Now I visit Great Elm once about every three years. The hymns, the same selection, still put the benedicite on the day, and I am filled with melancholy. I recognize it. As August comes to a close, the daylight is different. The sun is lower at five forty-five and farther north. It no longer goes down behind the Big House. Instead it sinks behind Amenia, almost bisecting the lawn between the Big House and the Trowbridge house. The shadows each tree casts are long and forlorn. They reach toward the grape vines growing at the bottom of the orchard below the vegetable garden, and on up the hill to the woods where William and I hunted tree limbs. Summer had only a handful of days left.

By Labor Day, The Trowbridges were already back in New Britain; we were still in Sharon. Our school would not begin for another week. Those days were lonely. In West Hartford I had no friend like William. Packing was the focus then, packing and organizing the trip back to West Hartford. Ten children and four adults, a dog, a hamster, interesting stones, an abandoned bees nest, six two wheeled bikes, three tricycles, and one bike with training wheels, one football, assorted baseball and softball gloves – mostly untouched since June – hula hoops, jump ropes, jars and jars of grape and crabapple jelly, JuJu’s end of summer tradition. Everyone and everything had to be packed and readied. Same as in June, things would ride in the truck, people in a station wagon, either my mother’s or the station wagon that belonged to Great Elm. Leslie would drive that one, drop off his passengers on Colony Road, and then return to Sharon. All that activity I did my very best to absent myself from. It only reminded me of the eternity that would have to pass before we were back at Great Elm I was desperately sad and empty.

Posted by: cornvillenutmeg | June 1, 2020

Summer Friends – Part III

Summer Friends – Part III

The trip from West Hartford to Sharon followed CT Route 4 all the way, but when we arrived at Rt. 4’s intersection with Rt. 128, and made the  90º turn to the left, it was time to get excited.  My mother in her station wagon led our small caravan.  Another followed her.  Mimi had sent Leslie with the Great Elm station wagon to help with our move.  Following Leslie was a rented truck which carried bicycles, trunks, suitcases, assorted toys one or another of us believed he or she was unable to get through an entire day without, never mind the entire summer, and, mysteriously, two boxes of books.  Why the books will be clearer later on.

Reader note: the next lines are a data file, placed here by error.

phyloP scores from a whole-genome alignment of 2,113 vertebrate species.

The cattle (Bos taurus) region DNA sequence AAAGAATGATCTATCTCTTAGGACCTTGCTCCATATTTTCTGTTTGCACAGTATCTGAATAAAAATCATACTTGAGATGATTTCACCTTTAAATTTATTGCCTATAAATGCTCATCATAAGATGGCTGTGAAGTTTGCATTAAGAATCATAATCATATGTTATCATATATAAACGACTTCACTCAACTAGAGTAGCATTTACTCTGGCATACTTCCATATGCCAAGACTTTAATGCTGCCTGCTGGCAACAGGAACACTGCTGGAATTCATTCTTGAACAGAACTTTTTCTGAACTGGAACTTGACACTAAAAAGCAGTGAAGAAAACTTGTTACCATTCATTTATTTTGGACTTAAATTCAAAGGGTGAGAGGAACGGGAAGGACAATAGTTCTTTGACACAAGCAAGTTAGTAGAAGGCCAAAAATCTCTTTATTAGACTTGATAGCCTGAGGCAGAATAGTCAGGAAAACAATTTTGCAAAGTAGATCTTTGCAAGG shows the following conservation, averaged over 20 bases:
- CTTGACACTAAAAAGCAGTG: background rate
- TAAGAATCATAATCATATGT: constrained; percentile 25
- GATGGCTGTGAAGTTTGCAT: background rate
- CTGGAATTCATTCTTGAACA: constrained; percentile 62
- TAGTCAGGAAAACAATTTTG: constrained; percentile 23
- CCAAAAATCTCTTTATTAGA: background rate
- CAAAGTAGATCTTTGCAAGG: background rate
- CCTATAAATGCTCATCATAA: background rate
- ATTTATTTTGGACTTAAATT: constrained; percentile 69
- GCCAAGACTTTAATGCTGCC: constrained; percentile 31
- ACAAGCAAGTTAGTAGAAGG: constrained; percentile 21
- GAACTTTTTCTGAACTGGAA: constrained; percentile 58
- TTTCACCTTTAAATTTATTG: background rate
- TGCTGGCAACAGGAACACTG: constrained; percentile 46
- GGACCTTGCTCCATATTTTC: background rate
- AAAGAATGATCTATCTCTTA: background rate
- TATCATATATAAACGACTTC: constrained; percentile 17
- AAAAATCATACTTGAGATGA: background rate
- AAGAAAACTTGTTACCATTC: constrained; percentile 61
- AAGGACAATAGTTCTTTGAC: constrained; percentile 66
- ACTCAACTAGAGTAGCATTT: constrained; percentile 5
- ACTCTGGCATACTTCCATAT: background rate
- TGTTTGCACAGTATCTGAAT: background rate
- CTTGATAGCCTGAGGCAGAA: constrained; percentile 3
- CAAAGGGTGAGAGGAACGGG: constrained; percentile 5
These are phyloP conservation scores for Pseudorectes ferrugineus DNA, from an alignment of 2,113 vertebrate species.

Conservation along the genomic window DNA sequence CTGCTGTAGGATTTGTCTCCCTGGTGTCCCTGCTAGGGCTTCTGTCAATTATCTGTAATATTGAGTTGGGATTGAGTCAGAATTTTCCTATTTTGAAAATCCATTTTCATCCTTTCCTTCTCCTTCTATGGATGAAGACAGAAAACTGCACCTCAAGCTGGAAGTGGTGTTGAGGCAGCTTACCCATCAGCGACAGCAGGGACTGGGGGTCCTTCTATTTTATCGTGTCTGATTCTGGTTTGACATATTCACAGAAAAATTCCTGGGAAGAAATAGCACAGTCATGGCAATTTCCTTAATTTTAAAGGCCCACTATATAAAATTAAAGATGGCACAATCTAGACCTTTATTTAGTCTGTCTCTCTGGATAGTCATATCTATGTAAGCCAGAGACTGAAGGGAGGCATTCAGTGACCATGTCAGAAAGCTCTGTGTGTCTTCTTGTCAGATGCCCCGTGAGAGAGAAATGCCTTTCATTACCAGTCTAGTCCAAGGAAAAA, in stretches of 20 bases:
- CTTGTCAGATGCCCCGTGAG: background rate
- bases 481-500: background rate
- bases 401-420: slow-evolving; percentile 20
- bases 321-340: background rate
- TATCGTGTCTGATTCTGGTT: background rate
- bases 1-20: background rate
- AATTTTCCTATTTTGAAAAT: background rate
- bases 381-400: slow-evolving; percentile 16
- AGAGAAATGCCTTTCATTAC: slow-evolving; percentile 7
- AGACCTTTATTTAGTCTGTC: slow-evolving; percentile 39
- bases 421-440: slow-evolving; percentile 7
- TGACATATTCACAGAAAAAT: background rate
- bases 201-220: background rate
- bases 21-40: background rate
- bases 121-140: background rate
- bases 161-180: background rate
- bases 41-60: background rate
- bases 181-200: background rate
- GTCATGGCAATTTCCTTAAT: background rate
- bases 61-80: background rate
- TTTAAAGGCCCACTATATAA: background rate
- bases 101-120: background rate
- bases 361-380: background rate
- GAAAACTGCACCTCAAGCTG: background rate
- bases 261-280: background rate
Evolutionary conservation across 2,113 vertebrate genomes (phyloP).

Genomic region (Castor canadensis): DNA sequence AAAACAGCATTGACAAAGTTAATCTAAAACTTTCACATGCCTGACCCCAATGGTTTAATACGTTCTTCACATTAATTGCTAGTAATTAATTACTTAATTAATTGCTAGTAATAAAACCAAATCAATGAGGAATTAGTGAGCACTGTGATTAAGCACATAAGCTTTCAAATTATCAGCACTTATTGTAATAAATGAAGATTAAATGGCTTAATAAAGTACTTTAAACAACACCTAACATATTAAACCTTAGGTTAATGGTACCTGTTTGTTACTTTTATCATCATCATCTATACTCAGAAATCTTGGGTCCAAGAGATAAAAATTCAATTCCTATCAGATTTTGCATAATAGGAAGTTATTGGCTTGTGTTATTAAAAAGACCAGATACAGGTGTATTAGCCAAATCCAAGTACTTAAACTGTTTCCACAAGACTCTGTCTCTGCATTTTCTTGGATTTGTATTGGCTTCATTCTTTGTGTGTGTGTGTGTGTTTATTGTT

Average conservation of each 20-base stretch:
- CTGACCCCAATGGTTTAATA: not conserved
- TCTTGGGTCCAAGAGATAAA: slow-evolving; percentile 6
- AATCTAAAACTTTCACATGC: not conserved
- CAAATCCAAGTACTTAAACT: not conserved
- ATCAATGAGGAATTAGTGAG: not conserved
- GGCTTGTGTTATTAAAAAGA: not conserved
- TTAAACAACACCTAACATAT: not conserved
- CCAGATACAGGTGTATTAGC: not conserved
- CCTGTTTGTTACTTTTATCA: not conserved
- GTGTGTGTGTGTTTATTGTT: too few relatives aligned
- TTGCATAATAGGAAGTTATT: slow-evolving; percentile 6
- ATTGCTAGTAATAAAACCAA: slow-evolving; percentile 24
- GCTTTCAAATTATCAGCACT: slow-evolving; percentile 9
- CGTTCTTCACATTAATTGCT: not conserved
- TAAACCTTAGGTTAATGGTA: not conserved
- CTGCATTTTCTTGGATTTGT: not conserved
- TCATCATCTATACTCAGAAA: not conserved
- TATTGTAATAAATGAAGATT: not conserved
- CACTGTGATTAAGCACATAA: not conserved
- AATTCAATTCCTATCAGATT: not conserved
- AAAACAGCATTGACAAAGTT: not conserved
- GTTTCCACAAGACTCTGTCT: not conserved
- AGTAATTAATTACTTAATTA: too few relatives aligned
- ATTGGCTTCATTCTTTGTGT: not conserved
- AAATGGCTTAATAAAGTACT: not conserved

Once past the gates of Great Elm, as the caravan made its way passed the front and back drives to the Big House, past the stables and Ella’s cottage, took the right hand fork above the pool, tennis court, and weeping willows, we all craned and looked for our particular landmark, the one that spoke most intensely of Great Elm.  For me it was the Stables, not because of the horses and being able to ride. The Stables were Great Elm’s center.  From them, any direction took me somewhere I wanted to be.

At the Barn, as the truck backed up to the front door steps, the station wagons parked and we emerged.  No one said much of anything.  I think we were making sure the views from the Barn were still the same;  The Barn, itself, the Office, the Big House, the pool and tennis court, the stables, or at least what part we could see,  Mr. Bristol’s house,  the hunt ring in the field above the Barn, the orchard on the other side of the dirt road that went up as far as the woods. 

Up there just past the end of the road, a track led off to the right another few yards.  It was there that Williams, and grooms before him, dumped the old hay from the stables in an unshaded corner of the field above the hunt ring where it would ripen to mulch to be spread on the garden beds, around each tree in the orchard, and at the base of the grapevines.  But that was not all the pile was good for.  At any time of day, armed with a pitchfork to move the top layers of hay and an empty coffee, in no time at all, you could expose as many nightcrawlers as your can would hold.  The hay pile was home to hundreds, maybe thousands, and it was Jeff’s secret nightcrawler farm. 

Assured that all Great Elm’s parts were where they were last September, we came to life.  “Can we go visit Mimi?”  Can we go to the pool?”  “Are we going to Hatch’s tomorrow?”  John and Pam and I knew the answers to those questions.  We’d heard them before.  “No. No. We’ll see.  Right now everyone has to help unpack. No one goes anywhere until that is done.”

The truth was, neither our mother nor Juju wanted help.  If the little children helped, the task took  longer.  John, Pam, and I took the wicker trunks with our clothes into our rooms – John and I shared, Pam was by herself until Perky got old enough to be her roommate –  and put everything away in no time at all.  We brought the empty trunks into the hallway, sat on the octagonal bench in the middle of the room, and waited.  Before long, Mother would come by and ask if were finished.  We would say yes.  Then she would ask if we had put away the trunks even though they were almost next to her.  We would say no. She would tell us to store them in the linen closet – the closet was huge, by the way;  it was one of the places we could hide when we played hide and seek on rainy days.  We would take the trunks to the linen closet, and I would put them away on the left most top shelf where they always went.  We would go back to the hallway to wait.  Before long Mother came out from one wing of bedrooms on her way to another.  She would pause and look at us. “Did you put the trunks away?”  We said we had. “Would it be too much to ask you to help your brothers and sisters?”  We would say it was not.  She’d say, “ Pam, you help Betsey, Alison, and Ja-Jay.  Jim, you and John help Buckley and Tim.”